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Sisters Lynx and Lamb Gaede Underwhelm Racist Music Scene

Nature abhors a vacuum, and now a new duet of racist teens has arisen to take the place of the infamous singing Gaede twins

Several years ago, pop-singing twin sisters Lynx and Lamb Gaede seig-heiled their way to international stardom, enthralling neo-Nazi crowds with their off-key odes to white power. Although the Gaedes are no longer on the neo-Nazi performance circuit, another sister act has emerged to take their place: 18-year-old Charity and 16-year-old Shelby Pendergraft, who form a group called Heritage Connection.

The Pendergraft sisters have not yet received the media attention that the Gaede bunch drew in their heyday, but they claim to have performed at white nationalist events nationwide since they formed Heritage Connection in 2003. They've also released two CDs, "Aryan Awakening" and "Standing Our Ground," and have shared the stage with a guitar-playing Derek Black, best known for his father's racist Web forum and the brouhaha that followed Derek's election to the Palm Beach County, Fla., Republican Executive Committee.

The sisters' repertoire covers the standard range of perils facing whites, including race-mixing, ZOG (for the so-called Zionist Occupied Government), and "the great illegal flood." In a song titled "Living Nightmare," for instance, the teenagers lament in rhyme the destruction of their race: "You're living in a fog/you're siding with the ZOG." A livelier track called "Propagandized America" includes the lyrics, "When I say white pride worldwide/coming up from deep inside/they say I hate you/what am I to do?"

Fans will be glad to know that the Pendergrafts compose most of their own music and lyrics. They also provide their own accompaniment on guitar, violin, piano and drums. The result is "their own unique sound that the Pendergrafts jokingly refer to as Celtic/Country/Aryan/Folk/Rock," according to their website.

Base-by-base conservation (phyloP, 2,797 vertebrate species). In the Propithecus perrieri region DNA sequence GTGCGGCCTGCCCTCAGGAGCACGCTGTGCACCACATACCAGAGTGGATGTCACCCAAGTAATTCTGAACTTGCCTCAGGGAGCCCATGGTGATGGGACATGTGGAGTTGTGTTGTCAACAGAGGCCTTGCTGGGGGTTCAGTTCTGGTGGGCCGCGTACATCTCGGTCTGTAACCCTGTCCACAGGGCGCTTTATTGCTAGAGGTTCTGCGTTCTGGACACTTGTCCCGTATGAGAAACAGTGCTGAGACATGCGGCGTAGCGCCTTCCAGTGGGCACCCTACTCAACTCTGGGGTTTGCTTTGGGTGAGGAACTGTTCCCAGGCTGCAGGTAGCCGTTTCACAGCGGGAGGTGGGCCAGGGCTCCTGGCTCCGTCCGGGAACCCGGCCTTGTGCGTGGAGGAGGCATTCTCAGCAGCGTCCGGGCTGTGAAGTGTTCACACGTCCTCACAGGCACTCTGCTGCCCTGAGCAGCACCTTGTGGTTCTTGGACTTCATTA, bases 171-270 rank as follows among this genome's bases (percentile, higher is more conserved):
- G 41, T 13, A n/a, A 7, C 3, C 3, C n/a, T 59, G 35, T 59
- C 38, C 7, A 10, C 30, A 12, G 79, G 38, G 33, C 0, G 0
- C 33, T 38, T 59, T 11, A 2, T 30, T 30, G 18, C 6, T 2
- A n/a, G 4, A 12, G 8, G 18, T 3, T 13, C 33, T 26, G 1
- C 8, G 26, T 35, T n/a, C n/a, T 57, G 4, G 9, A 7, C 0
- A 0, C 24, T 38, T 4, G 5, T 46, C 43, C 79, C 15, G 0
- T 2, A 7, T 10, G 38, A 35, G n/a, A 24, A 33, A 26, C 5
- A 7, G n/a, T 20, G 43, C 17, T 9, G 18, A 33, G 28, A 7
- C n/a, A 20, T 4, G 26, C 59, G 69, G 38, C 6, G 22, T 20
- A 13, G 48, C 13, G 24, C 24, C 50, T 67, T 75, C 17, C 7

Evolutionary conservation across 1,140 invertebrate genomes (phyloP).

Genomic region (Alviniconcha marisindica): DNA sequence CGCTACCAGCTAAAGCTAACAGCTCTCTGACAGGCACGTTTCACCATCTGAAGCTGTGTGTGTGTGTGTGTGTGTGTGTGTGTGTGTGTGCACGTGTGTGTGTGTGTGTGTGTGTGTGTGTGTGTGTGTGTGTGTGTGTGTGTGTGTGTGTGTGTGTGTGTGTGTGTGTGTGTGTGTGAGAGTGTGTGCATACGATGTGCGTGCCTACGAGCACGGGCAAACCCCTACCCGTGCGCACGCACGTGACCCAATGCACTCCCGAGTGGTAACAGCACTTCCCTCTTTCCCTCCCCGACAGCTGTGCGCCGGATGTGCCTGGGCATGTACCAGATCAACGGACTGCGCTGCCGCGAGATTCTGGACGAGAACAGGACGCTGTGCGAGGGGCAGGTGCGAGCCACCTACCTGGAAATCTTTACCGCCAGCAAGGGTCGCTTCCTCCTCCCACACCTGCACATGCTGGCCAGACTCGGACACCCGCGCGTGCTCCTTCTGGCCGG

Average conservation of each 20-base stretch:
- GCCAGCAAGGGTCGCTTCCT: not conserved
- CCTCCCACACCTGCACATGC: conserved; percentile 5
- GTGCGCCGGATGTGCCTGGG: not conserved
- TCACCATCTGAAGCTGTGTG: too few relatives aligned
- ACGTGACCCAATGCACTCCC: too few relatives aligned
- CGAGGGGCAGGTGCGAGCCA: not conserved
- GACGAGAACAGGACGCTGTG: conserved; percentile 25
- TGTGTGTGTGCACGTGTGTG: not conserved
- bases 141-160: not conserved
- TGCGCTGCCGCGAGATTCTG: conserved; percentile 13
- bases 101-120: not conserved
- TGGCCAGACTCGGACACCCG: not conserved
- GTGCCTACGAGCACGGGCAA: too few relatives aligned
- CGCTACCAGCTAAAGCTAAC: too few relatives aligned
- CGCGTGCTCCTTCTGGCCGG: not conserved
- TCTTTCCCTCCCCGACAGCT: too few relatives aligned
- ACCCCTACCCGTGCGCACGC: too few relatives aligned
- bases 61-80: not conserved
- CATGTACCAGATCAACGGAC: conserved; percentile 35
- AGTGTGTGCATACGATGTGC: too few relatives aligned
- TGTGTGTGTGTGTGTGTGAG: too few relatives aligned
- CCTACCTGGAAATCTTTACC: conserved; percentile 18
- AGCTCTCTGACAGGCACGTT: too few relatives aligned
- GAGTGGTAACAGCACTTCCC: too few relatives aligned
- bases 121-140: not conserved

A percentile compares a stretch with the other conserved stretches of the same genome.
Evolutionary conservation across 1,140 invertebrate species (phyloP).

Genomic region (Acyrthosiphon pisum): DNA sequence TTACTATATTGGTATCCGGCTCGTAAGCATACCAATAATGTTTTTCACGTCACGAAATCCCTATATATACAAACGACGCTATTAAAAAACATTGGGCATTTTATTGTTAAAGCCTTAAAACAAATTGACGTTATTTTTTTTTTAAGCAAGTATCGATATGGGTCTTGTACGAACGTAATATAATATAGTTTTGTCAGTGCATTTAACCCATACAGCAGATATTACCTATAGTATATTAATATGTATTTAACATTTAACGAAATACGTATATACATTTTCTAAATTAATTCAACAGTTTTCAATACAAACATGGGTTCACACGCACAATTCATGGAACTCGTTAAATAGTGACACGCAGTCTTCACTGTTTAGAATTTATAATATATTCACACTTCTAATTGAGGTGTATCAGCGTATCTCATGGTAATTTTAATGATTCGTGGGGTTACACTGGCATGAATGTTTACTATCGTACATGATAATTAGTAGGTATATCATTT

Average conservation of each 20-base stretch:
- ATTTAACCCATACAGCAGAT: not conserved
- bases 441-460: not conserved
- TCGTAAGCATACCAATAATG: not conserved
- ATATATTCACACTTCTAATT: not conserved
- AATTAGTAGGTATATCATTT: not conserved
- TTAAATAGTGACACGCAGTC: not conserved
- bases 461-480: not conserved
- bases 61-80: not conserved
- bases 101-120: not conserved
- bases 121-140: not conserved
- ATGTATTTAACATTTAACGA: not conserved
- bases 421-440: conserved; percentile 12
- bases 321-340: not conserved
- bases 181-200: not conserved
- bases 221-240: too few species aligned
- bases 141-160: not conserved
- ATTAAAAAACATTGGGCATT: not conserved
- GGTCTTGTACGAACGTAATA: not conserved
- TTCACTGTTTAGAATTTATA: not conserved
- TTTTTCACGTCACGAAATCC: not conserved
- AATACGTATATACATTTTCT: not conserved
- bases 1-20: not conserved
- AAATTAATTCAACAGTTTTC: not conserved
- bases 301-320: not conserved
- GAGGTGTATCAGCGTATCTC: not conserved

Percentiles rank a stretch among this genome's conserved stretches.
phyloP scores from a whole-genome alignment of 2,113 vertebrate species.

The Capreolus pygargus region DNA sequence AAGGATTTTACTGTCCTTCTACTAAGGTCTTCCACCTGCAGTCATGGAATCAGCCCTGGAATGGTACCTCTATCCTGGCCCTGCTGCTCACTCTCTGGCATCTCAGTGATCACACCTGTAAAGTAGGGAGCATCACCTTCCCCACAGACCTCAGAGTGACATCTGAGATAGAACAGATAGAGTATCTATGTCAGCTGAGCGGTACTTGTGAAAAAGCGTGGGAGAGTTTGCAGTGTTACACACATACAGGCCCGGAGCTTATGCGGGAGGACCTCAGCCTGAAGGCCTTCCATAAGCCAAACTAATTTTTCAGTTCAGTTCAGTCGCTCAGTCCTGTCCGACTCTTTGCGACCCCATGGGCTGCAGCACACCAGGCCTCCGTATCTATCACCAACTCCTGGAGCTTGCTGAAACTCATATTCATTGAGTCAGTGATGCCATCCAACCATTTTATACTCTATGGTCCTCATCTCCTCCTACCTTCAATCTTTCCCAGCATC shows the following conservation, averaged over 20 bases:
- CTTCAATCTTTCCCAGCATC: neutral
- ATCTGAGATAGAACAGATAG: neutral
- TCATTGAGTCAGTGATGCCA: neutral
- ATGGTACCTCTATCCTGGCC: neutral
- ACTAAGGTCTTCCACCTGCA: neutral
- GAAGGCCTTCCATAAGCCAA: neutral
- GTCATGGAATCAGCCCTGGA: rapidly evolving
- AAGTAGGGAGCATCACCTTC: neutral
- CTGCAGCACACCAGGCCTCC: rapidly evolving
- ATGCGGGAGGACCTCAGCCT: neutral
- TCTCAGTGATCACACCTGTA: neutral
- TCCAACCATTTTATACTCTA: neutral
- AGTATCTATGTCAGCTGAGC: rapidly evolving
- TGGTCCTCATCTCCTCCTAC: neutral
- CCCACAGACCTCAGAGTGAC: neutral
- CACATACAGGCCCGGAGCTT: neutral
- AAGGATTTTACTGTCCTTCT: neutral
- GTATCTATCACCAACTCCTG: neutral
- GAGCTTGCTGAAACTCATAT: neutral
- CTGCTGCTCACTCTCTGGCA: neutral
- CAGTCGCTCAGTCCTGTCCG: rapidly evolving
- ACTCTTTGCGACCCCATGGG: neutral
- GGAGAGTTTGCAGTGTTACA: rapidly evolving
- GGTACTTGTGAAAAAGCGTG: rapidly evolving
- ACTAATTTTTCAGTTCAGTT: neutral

The blond, fair-skinned Pendergrafts come from a long line of Aryan activists. Their grandfather is veteran Klansman Thomas Robb, leader of the Arkansas-based Knights of the Ku Klux Klan, and their mother, Rachel Pendergraft, serves as spokeswoman for the Klan group. But not everyone is enamored of the sisters' oeuvre; reaction to a YouTube posting of their song "Dying Fire" included some disparaging comments.

"This is hilarious!" wrote "Flankoa." "It sounds like it was recorded in an underwater bathroom onto a broken miniature cassette recorder."

Added "ivyshoots," "If anything is going to make me NOT feel proud to be white, it's two nasal, talentless chicks representing our race by droning off-key musical warnings about an imagined apocalyptic race war."

The sisters take umbrage at criticism of their vocal skill, disputing this writer's characterization of their voices as "quavering" in a previous blog posting. "[T]hose who have heard us sing live would agree that our music, lyrics and vocals are anything but ‘quavering,'" Charity Pendergraft insisted on the sisters' own blog.

Mostly, the blog offers a glimpse of the daily lives of the sisters, who are home-schooled in Harrison, Ark. Amid music lessons, schoolwork, church, chores and camping trips, the siblings find time to volunteer at their grandfather's Klan headquarters and to work on a display about illegal immigration for the White Christian Heritage Festival. They write about looking forward to using their Christmas gift cards ("Too bad the JCPenney's where we go is starting to look like a Mexican recruiting station!"), attending a music show in Eureka Springs, Ark. ("Sadly, this town has been overrun by queers"), and watching the movie "Stardust" ("It was a good movie except for the propaganda — that's in almost all movies — and the gay character in it.") And Charity, who blasts immigrants in "Alien Flood," reveals her fondness for Mexican cuisine. "We had enchiladas for dinner," she writes. "Yum! I love Spanish food."

Despite their questionable talent, the Pendergrafts have been performing for a dozen years and envision a bright future for their music. They will soon welcome their 9-year-old brother, Andrew, into the group. They're scheduled to appear at this fall's White Christian Heritage Festival in Pulaski, Tenn. And while they plan to pursue degrees in business and law, they intend to continue their "ministry of music" with the hope that it will "serve as a wakeup call to those who have forgotten their heritage. Our people deserve the best. Its [sic] time for an Aryan Awakening."

Don't forget the enchiladas.